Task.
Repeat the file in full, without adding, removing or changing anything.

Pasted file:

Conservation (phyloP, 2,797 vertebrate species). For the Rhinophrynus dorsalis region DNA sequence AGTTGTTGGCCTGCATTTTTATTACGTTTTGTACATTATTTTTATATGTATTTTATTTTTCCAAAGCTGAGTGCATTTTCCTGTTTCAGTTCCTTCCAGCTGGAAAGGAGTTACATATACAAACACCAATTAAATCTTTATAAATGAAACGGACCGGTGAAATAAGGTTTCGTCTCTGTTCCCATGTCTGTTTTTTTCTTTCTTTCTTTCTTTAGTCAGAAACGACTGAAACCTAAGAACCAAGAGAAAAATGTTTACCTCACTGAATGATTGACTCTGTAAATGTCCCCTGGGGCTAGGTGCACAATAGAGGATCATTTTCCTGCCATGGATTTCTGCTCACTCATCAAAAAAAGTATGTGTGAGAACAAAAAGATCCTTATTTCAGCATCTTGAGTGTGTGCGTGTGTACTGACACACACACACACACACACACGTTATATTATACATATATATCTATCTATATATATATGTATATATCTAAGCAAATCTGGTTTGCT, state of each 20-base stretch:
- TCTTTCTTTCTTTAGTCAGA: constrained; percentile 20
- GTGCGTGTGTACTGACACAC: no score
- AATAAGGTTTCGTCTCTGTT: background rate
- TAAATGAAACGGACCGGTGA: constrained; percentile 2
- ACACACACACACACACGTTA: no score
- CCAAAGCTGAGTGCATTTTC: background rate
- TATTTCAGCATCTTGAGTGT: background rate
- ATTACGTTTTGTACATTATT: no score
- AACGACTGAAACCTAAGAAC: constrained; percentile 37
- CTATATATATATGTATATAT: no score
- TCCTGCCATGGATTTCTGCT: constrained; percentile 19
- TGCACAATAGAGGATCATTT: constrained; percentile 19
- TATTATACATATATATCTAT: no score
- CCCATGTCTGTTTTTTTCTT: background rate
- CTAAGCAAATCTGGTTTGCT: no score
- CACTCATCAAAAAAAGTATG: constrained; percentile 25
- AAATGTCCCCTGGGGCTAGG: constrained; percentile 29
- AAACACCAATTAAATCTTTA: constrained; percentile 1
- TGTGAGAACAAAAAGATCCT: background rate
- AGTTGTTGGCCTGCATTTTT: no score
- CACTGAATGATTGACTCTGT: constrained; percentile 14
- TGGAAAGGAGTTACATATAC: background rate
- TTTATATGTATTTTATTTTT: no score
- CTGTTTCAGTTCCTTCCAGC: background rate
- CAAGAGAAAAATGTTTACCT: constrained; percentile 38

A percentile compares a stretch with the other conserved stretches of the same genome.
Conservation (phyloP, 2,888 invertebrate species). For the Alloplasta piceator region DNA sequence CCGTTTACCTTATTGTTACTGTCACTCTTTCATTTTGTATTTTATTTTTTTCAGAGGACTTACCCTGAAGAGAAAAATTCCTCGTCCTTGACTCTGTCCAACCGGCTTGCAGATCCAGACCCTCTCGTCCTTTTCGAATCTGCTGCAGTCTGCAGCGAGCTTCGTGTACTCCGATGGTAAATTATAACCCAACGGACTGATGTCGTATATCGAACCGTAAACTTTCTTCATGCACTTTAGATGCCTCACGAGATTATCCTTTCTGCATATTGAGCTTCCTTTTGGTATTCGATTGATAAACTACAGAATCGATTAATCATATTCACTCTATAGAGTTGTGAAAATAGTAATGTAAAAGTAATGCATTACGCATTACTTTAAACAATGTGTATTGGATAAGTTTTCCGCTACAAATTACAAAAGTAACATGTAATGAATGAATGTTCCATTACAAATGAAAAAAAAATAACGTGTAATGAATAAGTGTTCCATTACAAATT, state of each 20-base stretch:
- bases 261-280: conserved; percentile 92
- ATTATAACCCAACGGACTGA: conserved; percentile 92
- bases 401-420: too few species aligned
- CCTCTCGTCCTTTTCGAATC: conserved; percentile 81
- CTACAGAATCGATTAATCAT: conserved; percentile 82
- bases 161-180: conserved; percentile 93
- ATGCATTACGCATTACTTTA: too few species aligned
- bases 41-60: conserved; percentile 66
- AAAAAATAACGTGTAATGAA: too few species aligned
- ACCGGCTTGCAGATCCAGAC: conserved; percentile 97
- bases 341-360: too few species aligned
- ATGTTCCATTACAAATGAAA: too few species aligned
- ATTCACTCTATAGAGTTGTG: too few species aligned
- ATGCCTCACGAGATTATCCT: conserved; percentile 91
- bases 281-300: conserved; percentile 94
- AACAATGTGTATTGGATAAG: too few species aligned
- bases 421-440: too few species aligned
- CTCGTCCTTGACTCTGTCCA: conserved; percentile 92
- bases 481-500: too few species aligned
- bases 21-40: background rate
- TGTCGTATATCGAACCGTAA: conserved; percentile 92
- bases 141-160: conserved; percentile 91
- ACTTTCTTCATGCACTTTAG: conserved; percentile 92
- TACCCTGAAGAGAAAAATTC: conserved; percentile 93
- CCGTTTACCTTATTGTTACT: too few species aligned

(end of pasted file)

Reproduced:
Conservation (phyloP, 2,797 vertebrate species). For the Rhinophrynus dorsalis region DNA sequence AGTTGTTGGCCTGCATTTTTATTACGTTTTGTACATTATTTTTATATGTATTTTATTTTTCCAAAGCTGAGTGCATTTTCCTGTTTCAGTTCCTTCCAGCTGGAAAGGAGTTACATATACAAACACCAATTAAATCTTTATAAATGAAACGGACCGGTGAAATAAGGTTTCGTCTCTGTTCCCATGTCTGTTTTTTTCTTTCTTTCTTTCTTTAGTCAGAAACGACTGAAACCTAAGAACCAAGAGAAAAATGTTTACCTCACTGAATGATTGACTCTGTAAATGTCCCCTGGGGCTAGGTGCACAATAGAGGATCATTTTCCTGCCATGGATTTCTGCTCACTCATCAAAAAAAGTATGTGTGAGAACAAAAAGATCCTTATTTCAGCATCTTGAGTGTGTGCGTGTGTACTGACACACACACACACACACACACGTTATATTATACATATATATCTATCTATATATATATGTATATATCTAAGCAAATCTGGTTTGCT, state of each 20-base stretch:
- TCTTTCTTTCTTTAGTCAGA: constrained; percentile 20
- GTGCGTGTGTACTGACACAC: no score
- AATAAGGTTTCGTCTCTGTT: background rate
- TAAATGAAACGGACCGGTGA: constrained; percentile 2
- ACACACACACACACACGTTA: no score
- CCAAAGCTGAGTGCATTTTC: background rate
- TATTTCAGCATCTTGAGTGT: background rate
- ATTACGTTTTGTACATTATT: no score
- AACGACTGAAACCTAAGAAC: constrained; percentile 37
- CTATATATATATGTATATAT: no score
- TCCTGCCATGGATTTCTGCT: constrained; percentile 19
- TGCACAATAGAGGATCATTT: constrained; percentile 19
- TATTATACATATATATCTAT: no score
- CCCATGTCTGTTTTTTTCTT: background rate
- CTAAGCAAATCTGGTTTGCT: no score
- CACTCATCAAAAAAAGTATG: constrained; percentile 25
- AAATGTCCCCTGGGGCTAGG: constrained; percentile 29
- AAACACCAATTAAATCTTTA: constrained; percentile 1
- TGTGAGAACAAAAAGATCCT: background rate
- AGTTGTTGGCCTGCATTTTT: no score
- CACTGAATGATTGACTCTGT: constrained; percentile 14
- TGGAAAGGAGTTACATATAC: background rate
- TTTATATGTATTTTATTTTT: no score
- CTGTTTCAGTTCCTTCCAGC: background rate
- CAAGAGAAAAATGTTTACCT: constrained; percentile 38

A percentile compares a stretch with the other conserved stretches of the same genome.
Conservation (phyloP, 2,888 invertebrate species). For the Alloplasta piceator region DNA sequence CCGTTTACCTTATTGTTACTGTCACTCTTTCATTTTGTATTTTATTTTTTTCAGAGGACTTACCCTGAAGAGAAAAATTCCTCGTCCTTGACTCTGTCCAACCGGCTTGCAGATCCAGACCCTCTCGTCCTTTTCGAATCTGCTGCAGTCTGCAGCGAGCTTCGTGTACTCCGATGGTAAATTATAACCCAACGGACTGATGTCGTATATCGAACCGTAAACTTTCTTCATGCACTTTAGATGCCTCACGAGATTATCCTTTCTGCATATTGAGCTTCCTTTTGGTATTCGATTGATAAACTACAGAATCGATTAATCATATTCACTCTATAGAGTTGTGAAAATAGTAATGTAAAAGTAATGCATTACGCATTACTTTAAACAATGTGTATTGGATAAGTTTTCCGCTACAAATTACAAAAGTAACATGTAATGAATGAATGTTCCATTACAAATGAAAAAAAAATAACGTGTAATGAATAAGTGTTCCATTACAAATT, state of each 20-base stretch:
- bases 261-280: conserved; percentile 92
- ATTATAACCCAACGGACTGA: conserved; percentile 92
- bases 401-420: too few species aligned
- CCTCTCGTCCTTTTCGAATC: conserved; percentile 81
- CTACAGAATCGATTAATCAT: conserved; percentile 82
- bases 161-180: conserved; percentile 93
- ATGCATTACGCATTACTTTA: too few species aligned
- bases 41-60: conserved; percentile 66
- AAAAAATAACGTGTAATGAA: too few species aligned
- ACCGGCTTGCAGATCCAGAC: conserved; percentile 97
- bases 341-360: too few species aligned
- ATGTTCCATTACAAATGAAA: too few species aligned
- ATTCACTCTATAGAGTTGTG: too few species aligned
- ATGCCTCACGAGATTATCCT: conserved; percentile 91
- bases 281-300: conserved; percentile 94
- AACAATGTGTATTGGATAAG: too few species aligned
- bases 421-440: too few species aligned
- CTCGTCCTTGACTCTGTCCA: conserved; percentile 92
- bases 481-500: too few species aligned
- bases 21-40: background rate
- TGTCGTATATCGAACCGTAA: conserved; percentile 92
- bases 141-160: conserved; percentile 91
- ACTTTCTTCATGCACTTTAG: conserved; percentile 92
- TACCCTGAAGAGAAAAATTC: conserved; percentile 93
- CCGTTTACCTTATTGTTACT: too few species aligned